In mathematics, a form (i.e. a homogeneous polynomial) *h*(*x*) of degree 2*m* in the real *n*-dimensional vector *x* is sum of squares of forms (SOS) if and only if there exist forms of degree *m* such that

Every form that is SOS is also a positive polynomial, and although the converse is not always true, Hilbert proved that for *n* = 2, *m* = 1 or *n* = 3 and 2*m* = 4 a form is SOS if and only if it is positive.^{[1]} The same is also valid for the analog problem on positive *symmetric* forms.^{[2]}^{[3]}

Although not every form can be represented as SOS, explicit sufficient conditions for a form to be SOS have been found.^{[4]}^{[5]} Moreover, every real nonnegative form can be approximated as closely as desired (in the -norm of its coefficient vector) by a sequence of forms that are SOS.^{[6]}

## Square matricial representation (SMR)

To establish whether a form *h*(*x*) is SOS amounts to solving a convex optimization problem. Indeed, any *h*(*x*) can be written as

where is a vector containing a base for the forms of degree *m* in *x* (such as all monomials of degree *m* in *x*), the prime ′ denotes the transpose, *H* is any symmetric matrix satisfying

and is a linear parameterization of the linear space

The dimension of the vector is given by

whereas the dimension of the vector is given by

Then, *h*(*x*) is SOS if and only if there exists a vector such that

meaning that the matrix is positive-semidefinite. This is a linear matrix inequality (LMI) feasibility test, which is a convex optimization problem. The expression was introduced in ^{[7]} with the name square matricial representation (SMR) in order to establish whether a form is SOS via an LMI. This representation is also known as Gram matrix.^{[8]}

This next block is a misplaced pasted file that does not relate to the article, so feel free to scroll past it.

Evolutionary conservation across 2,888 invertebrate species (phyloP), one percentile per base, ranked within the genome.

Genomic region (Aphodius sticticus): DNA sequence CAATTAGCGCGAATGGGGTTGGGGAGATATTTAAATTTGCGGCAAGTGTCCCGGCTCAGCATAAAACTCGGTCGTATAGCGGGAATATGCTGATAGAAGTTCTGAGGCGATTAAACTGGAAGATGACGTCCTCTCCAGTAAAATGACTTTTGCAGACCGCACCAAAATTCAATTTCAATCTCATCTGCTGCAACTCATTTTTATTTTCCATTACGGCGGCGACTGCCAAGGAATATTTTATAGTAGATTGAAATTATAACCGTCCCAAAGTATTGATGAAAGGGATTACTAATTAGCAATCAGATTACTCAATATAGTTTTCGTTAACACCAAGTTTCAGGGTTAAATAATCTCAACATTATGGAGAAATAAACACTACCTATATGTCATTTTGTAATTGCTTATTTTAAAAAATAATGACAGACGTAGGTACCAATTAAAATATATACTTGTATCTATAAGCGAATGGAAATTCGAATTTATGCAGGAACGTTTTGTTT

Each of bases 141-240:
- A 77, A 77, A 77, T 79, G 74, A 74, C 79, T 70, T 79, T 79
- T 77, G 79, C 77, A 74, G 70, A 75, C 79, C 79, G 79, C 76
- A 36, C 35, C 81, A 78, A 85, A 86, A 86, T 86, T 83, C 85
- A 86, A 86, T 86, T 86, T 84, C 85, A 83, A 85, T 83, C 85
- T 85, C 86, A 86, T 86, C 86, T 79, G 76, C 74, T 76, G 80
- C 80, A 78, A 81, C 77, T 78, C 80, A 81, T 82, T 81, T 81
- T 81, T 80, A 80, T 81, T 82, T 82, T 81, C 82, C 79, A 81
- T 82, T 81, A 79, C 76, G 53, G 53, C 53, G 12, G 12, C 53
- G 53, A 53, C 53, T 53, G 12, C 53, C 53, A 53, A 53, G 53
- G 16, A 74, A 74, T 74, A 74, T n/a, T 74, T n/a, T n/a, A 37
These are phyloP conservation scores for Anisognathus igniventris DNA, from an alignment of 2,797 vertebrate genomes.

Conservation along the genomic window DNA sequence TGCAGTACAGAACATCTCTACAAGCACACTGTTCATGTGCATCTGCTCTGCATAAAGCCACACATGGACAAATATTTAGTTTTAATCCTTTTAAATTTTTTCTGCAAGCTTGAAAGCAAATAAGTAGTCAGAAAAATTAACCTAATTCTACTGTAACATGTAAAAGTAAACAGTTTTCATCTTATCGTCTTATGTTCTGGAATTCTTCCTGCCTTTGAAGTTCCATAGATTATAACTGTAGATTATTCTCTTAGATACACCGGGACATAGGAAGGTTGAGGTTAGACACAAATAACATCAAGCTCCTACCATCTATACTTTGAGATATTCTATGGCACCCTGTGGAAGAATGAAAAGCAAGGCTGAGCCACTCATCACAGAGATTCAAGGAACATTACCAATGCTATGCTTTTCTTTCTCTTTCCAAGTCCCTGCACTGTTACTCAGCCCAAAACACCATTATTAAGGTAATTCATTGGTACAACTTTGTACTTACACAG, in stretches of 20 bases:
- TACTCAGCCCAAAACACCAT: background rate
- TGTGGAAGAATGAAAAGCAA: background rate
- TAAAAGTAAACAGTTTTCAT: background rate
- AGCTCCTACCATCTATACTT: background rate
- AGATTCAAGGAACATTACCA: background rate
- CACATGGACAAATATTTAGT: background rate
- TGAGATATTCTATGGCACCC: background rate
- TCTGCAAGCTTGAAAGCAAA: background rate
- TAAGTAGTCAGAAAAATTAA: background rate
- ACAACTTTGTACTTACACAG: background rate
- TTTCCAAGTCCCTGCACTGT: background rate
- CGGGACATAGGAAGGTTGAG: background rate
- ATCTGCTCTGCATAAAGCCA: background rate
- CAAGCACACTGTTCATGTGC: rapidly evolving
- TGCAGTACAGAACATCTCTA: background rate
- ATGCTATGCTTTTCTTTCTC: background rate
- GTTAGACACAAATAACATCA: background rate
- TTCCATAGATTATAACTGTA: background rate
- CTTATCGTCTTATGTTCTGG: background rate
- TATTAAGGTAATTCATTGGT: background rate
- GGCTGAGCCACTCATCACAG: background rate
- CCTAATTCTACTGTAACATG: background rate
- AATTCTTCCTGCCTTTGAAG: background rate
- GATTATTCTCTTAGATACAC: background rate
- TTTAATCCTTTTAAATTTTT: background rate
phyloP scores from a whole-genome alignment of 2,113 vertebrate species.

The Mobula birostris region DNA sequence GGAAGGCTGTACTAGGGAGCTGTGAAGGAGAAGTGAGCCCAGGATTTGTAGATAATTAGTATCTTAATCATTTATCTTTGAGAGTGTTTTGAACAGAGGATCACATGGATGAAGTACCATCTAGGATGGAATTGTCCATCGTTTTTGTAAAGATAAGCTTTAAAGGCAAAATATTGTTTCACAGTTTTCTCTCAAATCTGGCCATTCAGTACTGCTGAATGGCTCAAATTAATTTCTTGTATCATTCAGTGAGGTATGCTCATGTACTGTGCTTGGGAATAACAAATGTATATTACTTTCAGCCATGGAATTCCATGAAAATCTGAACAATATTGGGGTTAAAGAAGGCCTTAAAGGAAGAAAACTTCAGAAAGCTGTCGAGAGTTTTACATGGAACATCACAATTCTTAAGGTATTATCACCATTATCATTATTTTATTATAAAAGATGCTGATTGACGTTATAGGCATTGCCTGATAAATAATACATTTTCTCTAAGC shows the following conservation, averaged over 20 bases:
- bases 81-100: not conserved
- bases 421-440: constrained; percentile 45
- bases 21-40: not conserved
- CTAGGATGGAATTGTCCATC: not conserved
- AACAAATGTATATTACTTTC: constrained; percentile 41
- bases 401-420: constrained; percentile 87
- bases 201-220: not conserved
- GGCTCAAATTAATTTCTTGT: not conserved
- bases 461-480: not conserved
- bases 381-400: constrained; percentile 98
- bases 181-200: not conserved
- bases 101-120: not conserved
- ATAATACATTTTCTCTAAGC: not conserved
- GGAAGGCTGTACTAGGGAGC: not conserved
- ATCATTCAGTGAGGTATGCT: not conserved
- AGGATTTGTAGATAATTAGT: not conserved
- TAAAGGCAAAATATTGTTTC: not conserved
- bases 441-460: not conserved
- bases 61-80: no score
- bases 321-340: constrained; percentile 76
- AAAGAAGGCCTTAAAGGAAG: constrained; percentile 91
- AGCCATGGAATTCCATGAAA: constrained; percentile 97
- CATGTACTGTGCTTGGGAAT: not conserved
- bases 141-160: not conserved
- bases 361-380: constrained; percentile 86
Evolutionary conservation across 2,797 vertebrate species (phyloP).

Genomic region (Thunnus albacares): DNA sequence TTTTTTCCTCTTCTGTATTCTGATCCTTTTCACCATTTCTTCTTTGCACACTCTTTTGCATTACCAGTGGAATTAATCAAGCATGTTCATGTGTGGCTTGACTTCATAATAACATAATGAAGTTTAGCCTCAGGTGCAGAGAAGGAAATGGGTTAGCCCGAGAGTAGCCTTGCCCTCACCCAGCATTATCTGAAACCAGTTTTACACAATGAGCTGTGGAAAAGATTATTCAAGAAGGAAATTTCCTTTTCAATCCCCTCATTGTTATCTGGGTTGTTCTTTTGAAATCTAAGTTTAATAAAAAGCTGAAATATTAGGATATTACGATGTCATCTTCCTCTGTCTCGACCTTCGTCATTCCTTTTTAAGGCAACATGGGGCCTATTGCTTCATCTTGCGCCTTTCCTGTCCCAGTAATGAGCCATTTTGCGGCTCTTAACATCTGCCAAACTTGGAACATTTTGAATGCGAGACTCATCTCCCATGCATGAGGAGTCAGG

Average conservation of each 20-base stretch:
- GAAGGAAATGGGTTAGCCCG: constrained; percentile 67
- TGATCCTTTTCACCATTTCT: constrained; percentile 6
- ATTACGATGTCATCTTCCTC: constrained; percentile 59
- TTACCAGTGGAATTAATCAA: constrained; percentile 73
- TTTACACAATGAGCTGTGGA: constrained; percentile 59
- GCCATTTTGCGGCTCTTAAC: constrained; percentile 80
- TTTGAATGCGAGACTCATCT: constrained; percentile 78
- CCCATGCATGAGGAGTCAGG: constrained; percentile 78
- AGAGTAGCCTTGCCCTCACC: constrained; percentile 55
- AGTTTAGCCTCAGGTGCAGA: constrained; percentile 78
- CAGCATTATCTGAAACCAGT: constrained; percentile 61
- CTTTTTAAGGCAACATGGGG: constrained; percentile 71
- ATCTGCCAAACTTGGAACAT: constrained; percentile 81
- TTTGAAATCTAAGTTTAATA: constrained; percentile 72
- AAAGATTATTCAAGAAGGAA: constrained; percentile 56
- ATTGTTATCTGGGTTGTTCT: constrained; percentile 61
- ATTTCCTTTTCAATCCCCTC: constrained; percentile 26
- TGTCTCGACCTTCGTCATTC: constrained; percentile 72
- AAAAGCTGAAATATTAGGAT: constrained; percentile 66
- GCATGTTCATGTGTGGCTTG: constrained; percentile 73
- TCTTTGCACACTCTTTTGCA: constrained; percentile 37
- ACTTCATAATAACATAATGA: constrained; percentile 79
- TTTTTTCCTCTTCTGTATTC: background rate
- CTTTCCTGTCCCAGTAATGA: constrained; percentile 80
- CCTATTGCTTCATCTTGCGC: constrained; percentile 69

### Examples

- Consider the form of degree 4 in two variables . We have

- Since there exists α such that , namely , it follows that
*h*(*x*) is SOS.

- Consider the form of degree 4 in three variables . We have

- Since for , it follows that
*h*(*x*) is SOS.

## Generalizations

### Matrix SOS

A matrix form *F*(*x*) (i.e., a matrix whose entries are forms) of dimension *r* and degree *2m* in the real *n*-dimensional vector *x* is SOS if and only if there exist matrix forms of degree *m* such that

#### Matrix SMR

To establish whether a matrix form *F*(*x*) is SOS amounts to solving a convex optimization problem. Indeed, similarly to the scalar case any *F*(*x*) can be written according to the SMR as

where is the Kronecker product of matrices, *H* is any symmetric matrix satisfying

and is a linear parameterization of the linear space

The dimension of the vector is given by

Then, *F*(*x*) is SOS if and only if there exists a vector such that the following LMI holds:

The expression was introduced in ^{[9]} in order to establish whether a matrix form is SOS via an LMI.

### Noncommutative polynomial SOS

Consider the free algebra *R*⟨*X*⟩ generated by the *n* noncommuting letters *X* = (*X*_{1},...,*X*_{n}) and equipped with the involution ^{T}, such that ^{T} fixes *R* and *X*_{1},...,*X*_{n} and reverse words formed by *X*_{1},...,*X*_{n}.
By analogy with the commutative case, the noncommutative symmetric polynomials *f* are the noncommutative polynomials of the form *f* = *f*^{T}. When any real matrix of any dimension *r x r* is evaluated at a symmetric noncommutative polynomial *f* results in a positive semi-definite matrix, *f* is said to be matrix-positive.

A noncommutative polynomial is SOS if there exists noncommutative polynomials such that

Surprisingly, in the noncommutative scenario a noncommutative polynomial is SoS if and only if it is matrix-positive.^{[10]} Moreover, there exist algorithms available to decompose matrix-positive polynomials in sum of squares of noncommutative polynomials.^{[11]}

## References

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